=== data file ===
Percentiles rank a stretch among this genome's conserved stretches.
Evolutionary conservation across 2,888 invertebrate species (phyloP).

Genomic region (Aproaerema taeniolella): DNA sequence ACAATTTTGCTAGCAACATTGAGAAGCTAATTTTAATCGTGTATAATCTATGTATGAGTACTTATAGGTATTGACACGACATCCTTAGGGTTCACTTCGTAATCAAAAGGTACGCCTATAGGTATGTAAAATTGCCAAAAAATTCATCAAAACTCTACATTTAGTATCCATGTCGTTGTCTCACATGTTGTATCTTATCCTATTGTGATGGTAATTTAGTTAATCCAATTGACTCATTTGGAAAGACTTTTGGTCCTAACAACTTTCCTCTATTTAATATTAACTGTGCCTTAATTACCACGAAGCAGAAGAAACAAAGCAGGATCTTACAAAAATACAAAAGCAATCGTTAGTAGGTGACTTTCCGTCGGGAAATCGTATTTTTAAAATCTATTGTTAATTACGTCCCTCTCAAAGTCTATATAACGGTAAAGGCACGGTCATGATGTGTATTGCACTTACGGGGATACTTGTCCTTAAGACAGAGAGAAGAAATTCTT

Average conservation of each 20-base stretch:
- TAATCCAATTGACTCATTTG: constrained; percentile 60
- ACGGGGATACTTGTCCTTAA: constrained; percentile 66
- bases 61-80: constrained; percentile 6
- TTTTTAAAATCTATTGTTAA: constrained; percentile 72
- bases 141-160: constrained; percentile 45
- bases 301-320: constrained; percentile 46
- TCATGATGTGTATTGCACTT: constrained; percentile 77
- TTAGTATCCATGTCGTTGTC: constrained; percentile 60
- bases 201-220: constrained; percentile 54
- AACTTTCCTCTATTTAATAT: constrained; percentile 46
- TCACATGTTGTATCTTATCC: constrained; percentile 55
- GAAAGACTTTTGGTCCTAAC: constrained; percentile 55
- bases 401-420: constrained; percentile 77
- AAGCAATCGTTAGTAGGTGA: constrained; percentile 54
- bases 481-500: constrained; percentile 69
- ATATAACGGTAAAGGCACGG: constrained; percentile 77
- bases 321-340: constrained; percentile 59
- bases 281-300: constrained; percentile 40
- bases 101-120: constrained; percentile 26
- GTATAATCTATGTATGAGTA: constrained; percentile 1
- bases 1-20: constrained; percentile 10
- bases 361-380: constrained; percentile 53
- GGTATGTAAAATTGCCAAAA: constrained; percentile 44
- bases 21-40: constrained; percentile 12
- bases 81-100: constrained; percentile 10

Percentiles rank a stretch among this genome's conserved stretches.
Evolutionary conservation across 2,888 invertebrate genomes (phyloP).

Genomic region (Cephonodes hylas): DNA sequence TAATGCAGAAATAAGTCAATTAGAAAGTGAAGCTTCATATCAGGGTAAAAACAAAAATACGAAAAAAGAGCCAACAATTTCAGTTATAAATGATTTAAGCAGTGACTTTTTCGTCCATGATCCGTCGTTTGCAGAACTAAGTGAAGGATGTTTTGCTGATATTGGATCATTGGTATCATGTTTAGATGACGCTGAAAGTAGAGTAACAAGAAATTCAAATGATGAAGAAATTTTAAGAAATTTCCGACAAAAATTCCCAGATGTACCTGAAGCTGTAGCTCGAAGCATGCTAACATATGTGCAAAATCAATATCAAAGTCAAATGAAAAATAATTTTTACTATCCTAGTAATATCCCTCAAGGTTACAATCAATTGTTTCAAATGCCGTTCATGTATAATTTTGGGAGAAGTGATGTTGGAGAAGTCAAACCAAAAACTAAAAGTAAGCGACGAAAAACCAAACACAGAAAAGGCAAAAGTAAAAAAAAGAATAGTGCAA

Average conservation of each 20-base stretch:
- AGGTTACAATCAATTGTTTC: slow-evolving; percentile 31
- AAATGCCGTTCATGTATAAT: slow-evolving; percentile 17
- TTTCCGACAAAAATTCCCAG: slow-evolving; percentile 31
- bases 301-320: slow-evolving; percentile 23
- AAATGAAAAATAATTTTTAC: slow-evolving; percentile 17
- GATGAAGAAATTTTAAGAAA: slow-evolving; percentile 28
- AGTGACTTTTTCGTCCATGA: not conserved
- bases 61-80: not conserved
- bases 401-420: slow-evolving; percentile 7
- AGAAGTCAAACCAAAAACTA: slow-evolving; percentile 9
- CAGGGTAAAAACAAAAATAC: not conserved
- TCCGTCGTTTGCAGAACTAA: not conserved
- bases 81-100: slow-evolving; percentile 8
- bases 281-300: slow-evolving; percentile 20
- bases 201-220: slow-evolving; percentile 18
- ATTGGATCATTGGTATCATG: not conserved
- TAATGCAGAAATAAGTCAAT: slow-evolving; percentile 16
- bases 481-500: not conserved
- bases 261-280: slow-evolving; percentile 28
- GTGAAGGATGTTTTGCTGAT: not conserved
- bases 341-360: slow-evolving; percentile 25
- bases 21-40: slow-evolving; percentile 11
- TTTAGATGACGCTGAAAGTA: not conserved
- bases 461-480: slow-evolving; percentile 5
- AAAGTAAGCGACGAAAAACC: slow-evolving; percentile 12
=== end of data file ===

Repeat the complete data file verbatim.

Percentiles rank a stretch among this genome's conserved stretches.
Evolutionary conservation across 2,888 invertebrate species (phyloP).

Genomic region (Aproaerema taeniolella): DNA sequence ACAATTTTGCTAGCAACATTGAGAAGCTAATTTTAATCGTGTATAATCTATGTATGAGTACTTATAGGTATTGACACGACATCCTTAGGGTTCACTTCGTAATCAAAAGGTACGCCTATAGGTATGTAAAATTGCCAAAAAATTCATCAAAACTCTACATTTAGTATCCATGTCGTTGTCTCACATGTTGTATCTTATCCTATTGTGATGGTAATTTAGTTAATCCAATTGACTCATTTGGAAAGACTTTTGGTCCTAACAACTTTCCTCTATTTAATATTAACTGTGCCTTAATTACCACGAAGCAGAAGAAACAAAGCAGGATCTTACAAAAATACAAAAGCAATCGTTAGTAGGTGACTTTCCGTCGGGAAATCGTATTTTTAAAATCTATTGTTAATTACGTCCCTCTCAAAGTCTATATAACGGTAAAGGCACGGTCATGATGTGTATTGCACTTACGGGGATACTTGTCCTTAAGACAGAGAGAAGAAATTCTT

Average conservation of each 20-base stretch:
- TAATCCAATTGACTCATTTG: constrained; percentile 60
- ACGGGGATACTTGTCCTTAA: constrained; percentile 66
- bases 61-80: constrained; percentile 6
- TTTTTAAAATCTATTGTTAA: constrained; percentile 72
- bases 141-160: constrained; percentile 45
- bases 301-320: constrained; percentile 46
- TCATGATGTGTATTGCACTT: constrained; percentile 77
- TTAGTATCCATGTCGTTGTC: constrained; percentile 60
- bases 201-220: constrained; percentile 54
- AACTTTCCTCTATTTAATAT: constrained; percentile 46
- TCACATGTTGTATCTTATCC: constrained; percentile 55
- GAAAGACTTTTGGTCCTAAC: constrained; percentile 55
- bases 401-420: constrained; percentile 77
- AAGCAATCGTTAGTAGGTGA: constrained; percentile 54
- bases 481-500: constrained; percentile 69
- ATATAACGGTAAAGGCACGG: constrained; percentile 77
- bases 321-340: constrained; percentile 59
- bases 281-300: constrained; percentile 40
- bases 101-120: constrained; percentile 26
- GTATAATCTATGTATGAGTA: constrained; percentile 1
- bases 1-20: constrained; percentile 10
- bases 361-380: constrained; percentile 53
- GGTATGTAAAATTGCCAAAA: constrained; percentile 44
- bases 21-40: constrained; percentile 12
- bases 81-100: constrained; percentile 10

Percentiles rank a stretch among this genome's conserved stretches.
Evolutionary conservation across 2,888 invertebrate genomes (phyloP).

Genomic region (Cephonodes hylas): DNA sequence TAATGCAGAAATAAGTCAATTAGAAAGTGAAGCTTCATATCAGGGTAAAAACAAAAATACGAAAAAAGAGCCAACAATTTCAGTTATAAATGATTTAAGCAGTGACTTTTTCGTCCATGATCCGTCGTTTGCAGAACTAAGTGAAGGATGTTTTGCTGATATTGGATCATTGGTATCATGTTTAGATGACGCTGAAAGTAGAGTAACAAGAAATTCAAATGATGAAGAAATTTTAAGAAATTTCCGACAAAAATTCCCAGATGTACCTGAAGCTGTAGCTCGAAGCATGCTAACATATGTGCAAAATCAATATCAAAGTCAAATGAAAAATAATTTTTACTATCCTAGTAATATCCCTCAAGGTTACAATCAATTGTTTCAAATGCCGTTCATGTATAATTTTGGGAGAAGTGATGTTGGAGAAGTCAAACCAAAAACTAAAAGTAAGCGACGAAAAACCAAACACAGAAAAGGCAAAAGTAAAAAAAAGAATAGTGCAA

Average conservation of each 20-base stretch:
- AGGTTACAATCAATTGTTTC: slow-evolving; percentile 31
- AAATGCCGTTCATGTATAAT: slow-evolving; percentile 17
- TTTCCGACAAAAATTCCCAG: slow-evolving; percentile 31
- bases 301-320: slow-evolving; percentile 23
- AAATGAAAAATAATTTTTAC: slow-evolving; percentile 17
- GATGAAGAAATTTTAAGAAA: slow-evolving; percentile 28
- AGTGACTTTTTCGTCCATGA: not conserved
- bases 61-80: not conserved
- bases 401-420: slow-evolving; percentile 7
- AGAAGTCAAACCAAAAACTA: slow-evolving; percentile 9
- CAGGGTAAAAACAAAAATAC: not conserved
- TCCGTCGTTTGCAGAACTAA: not conserved
- bases 81-100: slow-evolving; percentile 8
- bases 281-300: slow-evolving; percentile 20
- bases 201-220: slow-evolving; percentile 18
- ATTGGATCATTGGTATCATG: not conserved
- TAATGCAGAAATAAGTCAAT: slow-evolving; percentile 16
- bases 481-500: not conserved
- bases 261-280: slow-evolving; percentile 28
- GTGAAGGATGTTTTGCTGAT: not conserved
- bases 341-360: slow-evolving; percentile 25
- bases 21-40: slow-evolving; percentile 11
- TTTAGATGACGCTGAAAGTA: not conserved
- bases 461-480: slow-evolving; percentile 5
- AAAGTAAGCGACGAAAAACC: slow-evolving; percentile 12